NR Digital

Country Life


by Richard Brookhiser

As a weekender, I do not subscribe to any of the daily newspapers upstate, so I had no advance notice of Sergeant Shawn Farrell’s homecoming, which happened on a Wednesday. But signs of it remained for days afterward.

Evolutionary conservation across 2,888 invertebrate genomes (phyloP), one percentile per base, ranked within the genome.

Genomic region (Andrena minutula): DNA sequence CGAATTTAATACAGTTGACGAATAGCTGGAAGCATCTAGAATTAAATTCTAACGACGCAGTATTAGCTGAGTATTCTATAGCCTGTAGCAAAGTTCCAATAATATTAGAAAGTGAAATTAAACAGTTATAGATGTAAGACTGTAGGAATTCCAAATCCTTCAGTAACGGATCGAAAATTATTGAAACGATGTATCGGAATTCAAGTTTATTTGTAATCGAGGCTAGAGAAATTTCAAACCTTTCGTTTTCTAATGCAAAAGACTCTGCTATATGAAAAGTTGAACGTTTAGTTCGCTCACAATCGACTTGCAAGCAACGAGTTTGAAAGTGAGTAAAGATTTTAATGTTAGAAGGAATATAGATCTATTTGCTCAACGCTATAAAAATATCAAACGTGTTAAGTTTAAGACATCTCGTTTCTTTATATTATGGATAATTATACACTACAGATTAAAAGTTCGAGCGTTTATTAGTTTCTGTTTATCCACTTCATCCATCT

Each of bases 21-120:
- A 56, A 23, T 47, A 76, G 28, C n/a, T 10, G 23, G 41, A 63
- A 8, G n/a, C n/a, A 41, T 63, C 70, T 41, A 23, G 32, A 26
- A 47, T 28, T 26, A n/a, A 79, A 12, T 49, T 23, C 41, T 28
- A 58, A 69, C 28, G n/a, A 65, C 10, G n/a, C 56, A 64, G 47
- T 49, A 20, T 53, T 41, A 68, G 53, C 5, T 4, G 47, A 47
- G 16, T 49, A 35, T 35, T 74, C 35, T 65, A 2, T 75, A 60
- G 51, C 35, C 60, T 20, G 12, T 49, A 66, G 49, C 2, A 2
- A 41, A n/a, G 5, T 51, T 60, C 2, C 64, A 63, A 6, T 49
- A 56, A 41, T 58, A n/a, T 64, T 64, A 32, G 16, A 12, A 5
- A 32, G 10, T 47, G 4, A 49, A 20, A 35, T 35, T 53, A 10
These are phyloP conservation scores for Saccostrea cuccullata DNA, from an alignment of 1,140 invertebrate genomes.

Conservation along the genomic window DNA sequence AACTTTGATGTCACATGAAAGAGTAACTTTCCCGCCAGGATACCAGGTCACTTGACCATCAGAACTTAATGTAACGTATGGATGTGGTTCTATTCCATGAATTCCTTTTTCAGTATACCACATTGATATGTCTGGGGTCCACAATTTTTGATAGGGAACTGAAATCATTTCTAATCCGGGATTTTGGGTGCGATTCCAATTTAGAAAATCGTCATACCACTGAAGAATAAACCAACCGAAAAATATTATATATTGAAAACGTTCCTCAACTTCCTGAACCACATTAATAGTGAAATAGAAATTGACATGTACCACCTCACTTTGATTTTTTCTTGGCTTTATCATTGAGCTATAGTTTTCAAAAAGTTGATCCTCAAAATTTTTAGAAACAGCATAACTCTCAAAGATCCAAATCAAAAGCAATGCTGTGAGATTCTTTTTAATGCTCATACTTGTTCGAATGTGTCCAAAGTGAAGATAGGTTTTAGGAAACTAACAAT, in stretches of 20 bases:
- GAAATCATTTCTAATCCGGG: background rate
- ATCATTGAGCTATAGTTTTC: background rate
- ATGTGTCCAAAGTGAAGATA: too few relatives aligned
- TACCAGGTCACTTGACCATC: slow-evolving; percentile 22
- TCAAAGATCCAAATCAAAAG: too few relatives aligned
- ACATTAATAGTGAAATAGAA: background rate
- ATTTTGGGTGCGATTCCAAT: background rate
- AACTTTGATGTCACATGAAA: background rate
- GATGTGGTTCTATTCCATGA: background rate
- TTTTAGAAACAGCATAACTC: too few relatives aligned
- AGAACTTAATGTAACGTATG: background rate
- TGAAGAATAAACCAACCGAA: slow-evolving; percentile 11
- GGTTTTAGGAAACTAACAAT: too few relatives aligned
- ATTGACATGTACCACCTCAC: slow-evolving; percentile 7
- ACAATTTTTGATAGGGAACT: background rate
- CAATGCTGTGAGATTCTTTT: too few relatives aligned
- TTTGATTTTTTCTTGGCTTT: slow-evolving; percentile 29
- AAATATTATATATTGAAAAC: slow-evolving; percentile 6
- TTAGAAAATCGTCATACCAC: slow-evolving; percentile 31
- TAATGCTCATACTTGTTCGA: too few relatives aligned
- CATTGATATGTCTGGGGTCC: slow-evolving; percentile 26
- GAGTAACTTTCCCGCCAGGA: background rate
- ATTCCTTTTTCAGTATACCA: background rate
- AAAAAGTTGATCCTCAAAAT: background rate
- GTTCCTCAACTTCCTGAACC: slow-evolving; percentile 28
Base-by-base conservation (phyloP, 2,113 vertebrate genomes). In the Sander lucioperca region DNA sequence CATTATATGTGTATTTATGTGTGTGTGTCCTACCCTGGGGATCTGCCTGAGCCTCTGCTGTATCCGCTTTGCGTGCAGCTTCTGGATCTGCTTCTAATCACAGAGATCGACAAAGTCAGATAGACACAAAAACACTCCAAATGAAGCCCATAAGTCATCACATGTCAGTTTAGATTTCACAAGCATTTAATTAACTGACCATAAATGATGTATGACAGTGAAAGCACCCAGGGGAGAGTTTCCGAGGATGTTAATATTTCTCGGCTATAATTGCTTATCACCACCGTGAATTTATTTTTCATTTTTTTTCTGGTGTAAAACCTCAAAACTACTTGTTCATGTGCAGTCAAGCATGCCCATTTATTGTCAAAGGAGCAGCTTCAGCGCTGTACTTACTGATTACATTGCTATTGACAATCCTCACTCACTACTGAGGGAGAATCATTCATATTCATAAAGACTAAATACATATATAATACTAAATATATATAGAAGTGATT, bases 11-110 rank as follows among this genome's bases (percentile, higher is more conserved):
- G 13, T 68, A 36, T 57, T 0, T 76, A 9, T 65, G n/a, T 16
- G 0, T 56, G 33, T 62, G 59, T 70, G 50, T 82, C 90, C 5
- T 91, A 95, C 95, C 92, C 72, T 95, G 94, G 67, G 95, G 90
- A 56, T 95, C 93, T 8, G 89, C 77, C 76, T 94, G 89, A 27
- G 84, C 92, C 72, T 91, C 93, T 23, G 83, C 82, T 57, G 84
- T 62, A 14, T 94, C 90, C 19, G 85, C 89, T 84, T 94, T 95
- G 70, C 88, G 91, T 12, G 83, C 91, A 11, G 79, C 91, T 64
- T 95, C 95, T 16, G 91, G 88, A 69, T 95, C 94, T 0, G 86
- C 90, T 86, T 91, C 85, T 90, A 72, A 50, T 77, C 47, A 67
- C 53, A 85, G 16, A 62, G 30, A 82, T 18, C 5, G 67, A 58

The state road follows the diagonal of the valley from northeast to southwest. The first markers were the clusters of flags, thicker and more numerous even than on Memorial Day or the Fourth of July, sprouting like red, white, and blue daffodils in front of stores and on lawns. Then, all the roadside reader boards, black letters on white backgrounds, that usually announce tractor pulls or hardware sales, instead carried unfamiliar messages. The driving eye, jogged by the first few, focused on the subsequent ones and registered the common sentiment, differently expressed: SGT. SHAWN FARRELL MISSED BUT NOT FORGOTTEN. SGT. SHAWN FARRELL FAIR WINDS AND FOLLOWING SEAS. OUR LOCAL HERO SGT. SHAWN FARRELL. A talk with a friend and a search online told the story.

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